PARIS — With 76 physical events out of a total of 84, the provisional Paris men’s calendar released on Monday confirms that shows will be back in full force from June 21 to 26.
But there is one question that is top of mind: who will be claiming the closing 8 p.m. spot on June 26, currently indicated as “timing reserved”? Could it be Vtmnts, announced on January’s calendar but ultimately absent, or the return of Celine, whose latest men’s collection for fall 2022 was unveiled in early March?
In the meantime, the initial lineup published by the Fédération de la Haute Couture et de la Mode, French fashion’s governing body, revealed a slew of prominent names returning to Paris Fashion Week, starting with Comme des Garçons Homme Plus, absent since the onset of the COVID-19 pandemic. It will show Rei Kawakubo’s designs at 5 p.m. on June 24.
Other major returnees are Junya Watanabe Man, slated on the same day at 10 a.m., Thom Browne and Givenchy, which showed a coed lineup during the women’s shows in March.
After forgoing his show originally planned in January, Los Angeles-based Mike Amiri is slated to make his Paris debut at 4:30 p.m. on June 23.
London-based Craig Green, who had moved his presentation to Paris in January 2020 and eschewed digital formats throughout the pandemic, and Antwerp-based Namacheko, will also showcase their spring 2023 collections in a runway format.
They will be joined by a trio of familiar names. First up is Marine Serre, who is switching her coed show to the men’s calendar to “showcase the collection in an outdoor and unexpected location” on June 25 at 8 p.m. and will make spots available to members of the general public on a first-come, first-served basis, the brand stated.
This season will also see the on-schedule arrival of London-based Kiko Kostadinov, after occasionally staging off-calendar shows pre-pandemic.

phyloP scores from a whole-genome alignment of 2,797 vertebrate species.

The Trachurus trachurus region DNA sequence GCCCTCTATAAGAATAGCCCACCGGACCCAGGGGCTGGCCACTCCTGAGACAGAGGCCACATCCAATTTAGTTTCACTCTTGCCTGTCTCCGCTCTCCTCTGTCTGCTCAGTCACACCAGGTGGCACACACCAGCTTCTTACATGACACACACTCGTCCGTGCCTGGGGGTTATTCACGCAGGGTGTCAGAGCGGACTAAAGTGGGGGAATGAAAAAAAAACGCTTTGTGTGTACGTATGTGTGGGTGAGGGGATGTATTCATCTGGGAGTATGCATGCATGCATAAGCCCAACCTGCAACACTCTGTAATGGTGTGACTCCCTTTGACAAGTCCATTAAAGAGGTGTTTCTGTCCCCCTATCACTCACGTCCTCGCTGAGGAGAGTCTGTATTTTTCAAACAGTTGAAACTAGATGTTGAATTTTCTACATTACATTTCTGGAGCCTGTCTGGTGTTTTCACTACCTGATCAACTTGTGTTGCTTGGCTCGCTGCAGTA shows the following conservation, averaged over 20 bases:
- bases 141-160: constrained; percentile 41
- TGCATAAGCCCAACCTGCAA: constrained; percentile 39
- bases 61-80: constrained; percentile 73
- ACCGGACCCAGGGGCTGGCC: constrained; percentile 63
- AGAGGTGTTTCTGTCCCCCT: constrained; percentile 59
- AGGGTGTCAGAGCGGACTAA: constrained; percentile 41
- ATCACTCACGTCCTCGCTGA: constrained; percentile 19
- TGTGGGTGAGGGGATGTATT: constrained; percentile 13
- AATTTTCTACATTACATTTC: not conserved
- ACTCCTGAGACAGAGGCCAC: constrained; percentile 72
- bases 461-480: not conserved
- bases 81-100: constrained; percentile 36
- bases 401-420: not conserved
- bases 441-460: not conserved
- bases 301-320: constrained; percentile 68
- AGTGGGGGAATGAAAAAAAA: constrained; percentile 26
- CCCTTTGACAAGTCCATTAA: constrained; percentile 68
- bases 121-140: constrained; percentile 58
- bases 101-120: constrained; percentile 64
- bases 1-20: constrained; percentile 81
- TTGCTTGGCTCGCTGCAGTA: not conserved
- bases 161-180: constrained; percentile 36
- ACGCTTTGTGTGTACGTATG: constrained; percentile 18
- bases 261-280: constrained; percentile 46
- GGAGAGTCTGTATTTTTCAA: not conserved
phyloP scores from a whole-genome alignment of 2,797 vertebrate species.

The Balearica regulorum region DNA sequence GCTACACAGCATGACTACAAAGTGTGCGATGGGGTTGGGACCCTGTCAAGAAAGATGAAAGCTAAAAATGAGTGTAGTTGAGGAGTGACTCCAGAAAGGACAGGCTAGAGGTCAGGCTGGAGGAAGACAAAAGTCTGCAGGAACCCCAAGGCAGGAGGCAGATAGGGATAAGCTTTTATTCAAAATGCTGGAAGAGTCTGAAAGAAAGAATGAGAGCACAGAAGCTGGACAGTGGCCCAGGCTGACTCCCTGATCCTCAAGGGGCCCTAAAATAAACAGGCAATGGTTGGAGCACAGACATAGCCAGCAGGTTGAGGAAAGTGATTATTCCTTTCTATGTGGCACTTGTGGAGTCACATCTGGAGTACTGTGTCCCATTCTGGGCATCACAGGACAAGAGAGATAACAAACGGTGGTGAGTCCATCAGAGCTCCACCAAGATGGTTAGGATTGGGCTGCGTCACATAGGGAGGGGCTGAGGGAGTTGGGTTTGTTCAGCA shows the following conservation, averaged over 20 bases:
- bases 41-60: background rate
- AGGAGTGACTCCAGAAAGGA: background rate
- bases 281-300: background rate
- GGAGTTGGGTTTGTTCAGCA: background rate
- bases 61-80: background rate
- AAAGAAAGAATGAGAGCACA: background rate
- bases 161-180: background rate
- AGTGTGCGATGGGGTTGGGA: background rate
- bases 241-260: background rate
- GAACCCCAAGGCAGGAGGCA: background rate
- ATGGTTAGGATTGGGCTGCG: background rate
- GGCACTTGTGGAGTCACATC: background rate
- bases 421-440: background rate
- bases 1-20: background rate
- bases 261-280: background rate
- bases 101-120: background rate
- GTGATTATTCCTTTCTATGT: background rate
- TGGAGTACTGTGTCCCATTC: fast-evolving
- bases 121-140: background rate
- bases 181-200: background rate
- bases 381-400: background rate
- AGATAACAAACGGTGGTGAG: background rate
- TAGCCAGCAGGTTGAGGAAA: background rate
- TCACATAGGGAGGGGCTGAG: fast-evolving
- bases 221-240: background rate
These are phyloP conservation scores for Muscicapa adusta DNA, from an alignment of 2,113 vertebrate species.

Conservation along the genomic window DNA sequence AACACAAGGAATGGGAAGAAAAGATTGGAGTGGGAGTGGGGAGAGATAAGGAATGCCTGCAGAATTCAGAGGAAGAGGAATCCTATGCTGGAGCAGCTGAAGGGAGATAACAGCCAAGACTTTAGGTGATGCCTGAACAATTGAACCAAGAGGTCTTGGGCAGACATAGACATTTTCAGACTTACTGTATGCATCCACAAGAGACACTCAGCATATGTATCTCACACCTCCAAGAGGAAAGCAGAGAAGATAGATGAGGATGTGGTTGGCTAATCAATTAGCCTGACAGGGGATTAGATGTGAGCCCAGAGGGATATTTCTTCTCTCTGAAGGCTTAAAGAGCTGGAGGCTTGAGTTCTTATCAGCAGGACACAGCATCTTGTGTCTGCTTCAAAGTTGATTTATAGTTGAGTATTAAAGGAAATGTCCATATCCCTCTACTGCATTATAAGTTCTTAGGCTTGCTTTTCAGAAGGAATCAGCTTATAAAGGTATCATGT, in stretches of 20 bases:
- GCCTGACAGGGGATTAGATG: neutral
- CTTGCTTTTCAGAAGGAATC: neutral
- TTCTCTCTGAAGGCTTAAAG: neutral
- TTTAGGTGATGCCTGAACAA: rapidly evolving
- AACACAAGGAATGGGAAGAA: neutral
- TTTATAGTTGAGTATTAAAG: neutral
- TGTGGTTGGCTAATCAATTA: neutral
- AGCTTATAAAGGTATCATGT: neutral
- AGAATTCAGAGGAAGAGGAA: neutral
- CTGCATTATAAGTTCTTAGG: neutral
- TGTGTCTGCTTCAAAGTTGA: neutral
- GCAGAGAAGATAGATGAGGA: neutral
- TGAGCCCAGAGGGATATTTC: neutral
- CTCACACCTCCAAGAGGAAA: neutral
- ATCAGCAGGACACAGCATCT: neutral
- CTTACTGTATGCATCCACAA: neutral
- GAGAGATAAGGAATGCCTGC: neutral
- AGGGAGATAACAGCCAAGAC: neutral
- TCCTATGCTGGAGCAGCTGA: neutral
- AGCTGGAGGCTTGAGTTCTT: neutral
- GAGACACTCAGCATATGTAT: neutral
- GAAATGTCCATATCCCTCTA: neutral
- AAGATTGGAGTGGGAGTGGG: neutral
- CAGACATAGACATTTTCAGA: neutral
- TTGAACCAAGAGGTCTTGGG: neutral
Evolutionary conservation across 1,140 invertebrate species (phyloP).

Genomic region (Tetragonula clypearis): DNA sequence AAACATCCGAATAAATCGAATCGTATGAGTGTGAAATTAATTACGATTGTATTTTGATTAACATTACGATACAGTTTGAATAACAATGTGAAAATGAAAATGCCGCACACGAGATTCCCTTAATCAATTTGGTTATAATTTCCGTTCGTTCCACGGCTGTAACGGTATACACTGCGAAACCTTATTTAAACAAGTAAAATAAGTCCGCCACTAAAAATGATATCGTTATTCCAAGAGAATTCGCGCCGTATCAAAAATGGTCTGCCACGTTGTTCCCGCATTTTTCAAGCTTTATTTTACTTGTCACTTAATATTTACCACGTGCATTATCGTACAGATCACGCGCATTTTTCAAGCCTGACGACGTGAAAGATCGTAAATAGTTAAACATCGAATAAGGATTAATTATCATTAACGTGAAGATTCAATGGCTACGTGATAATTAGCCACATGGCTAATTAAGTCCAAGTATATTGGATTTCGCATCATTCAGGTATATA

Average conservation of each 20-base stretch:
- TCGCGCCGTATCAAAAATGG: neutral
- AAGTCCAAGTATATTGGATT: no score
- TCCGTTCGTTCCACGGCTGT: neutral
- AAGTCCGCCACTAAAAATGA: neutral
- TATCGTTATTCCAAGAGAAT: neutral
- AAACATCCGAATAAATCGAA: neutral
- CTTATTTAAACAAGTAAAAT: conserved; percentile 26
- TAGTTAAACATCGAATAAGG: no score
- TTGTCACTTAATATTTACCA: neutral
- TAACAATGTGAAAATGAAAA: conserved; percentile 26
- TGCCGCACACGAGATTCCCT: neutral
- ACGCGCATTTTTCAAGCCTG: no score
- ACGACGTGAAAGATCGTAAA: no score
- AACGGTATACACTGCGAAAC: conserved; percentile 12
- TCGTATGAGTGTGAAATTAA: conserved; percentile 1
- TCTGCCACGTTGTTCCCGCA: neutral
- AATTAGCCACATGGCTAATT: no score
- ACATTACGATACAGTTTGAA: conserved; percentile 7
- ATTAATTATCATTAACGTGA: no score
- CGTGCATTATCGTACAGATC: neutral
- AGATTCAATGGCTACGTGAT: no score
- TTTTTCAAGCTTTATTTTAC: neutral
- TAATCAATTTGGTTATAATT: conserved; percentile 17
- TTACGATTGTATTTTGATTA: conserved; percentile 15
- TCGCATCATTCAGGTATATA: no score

Stockholm-based label Lazoschmidl, founded in 2014 by Josef Lazo and Andreas Schmidl, is graduating from the presentation schedule where it has regularly shown to the runway schedule.
New on the presentation calendar, where 37 brands are showing this season, are accessible French men’s tailoring label Fursac, owned by SMCP and designed by Gauthier Borsarello since early 2021; the genderless and sustainable eponymous label of Duperré graduate Jeanne Friot, and Shanghai-based designer Feng Chen Wang, whose clever take on her Chinese heritage has garnered her collaborations with the likes of Levi’s and Converse, as well as designing outfits sported by her compatriots at the opening ceremony of the Winter Olympics.
In a surprising twist, Yohji Yamamoto is indicated as a digital-only show, broadcasting at 5:30 p.m. on June 23, after putting on a physical runway show during the women’s shows in March.
Also sticking to digital-only presentations for now are Hed Mayner, Ziggy Chen, Sean Suen, Juun.J, Sankuanz, System Studios and Yoshiokubo.
But that isn’t necessarily a handicap, especially given that the Paris men’s shows have garnered 208 million views across the federation’s platform, YouTube and broadcast partners such as Tencent, generating a media impact value of 89.94 million dollars in 2021, according to figures tallied by the FHCM and Launchmetrics.
The entire spring 2023 schedule will continue to be available through the FHCM’s digital platform, with livestreams and pre-recorded films dropping during each brand’s scheduled slot.
“Nothing replaces physical shows, but [the past years] have proved the amplification and bi-dimensional character of Paris Fashion Week, with physical and digital given a sense of unity, so there is no going back,” says the federation’s executive president Pascal Morand.
And seeing houses big and small continue to flock to the men’s calendar, even as coed shows were touted as the future of runway presentations, demonstrates “the strength of menswear design and absence of dilution of its creative identity,” the executive added.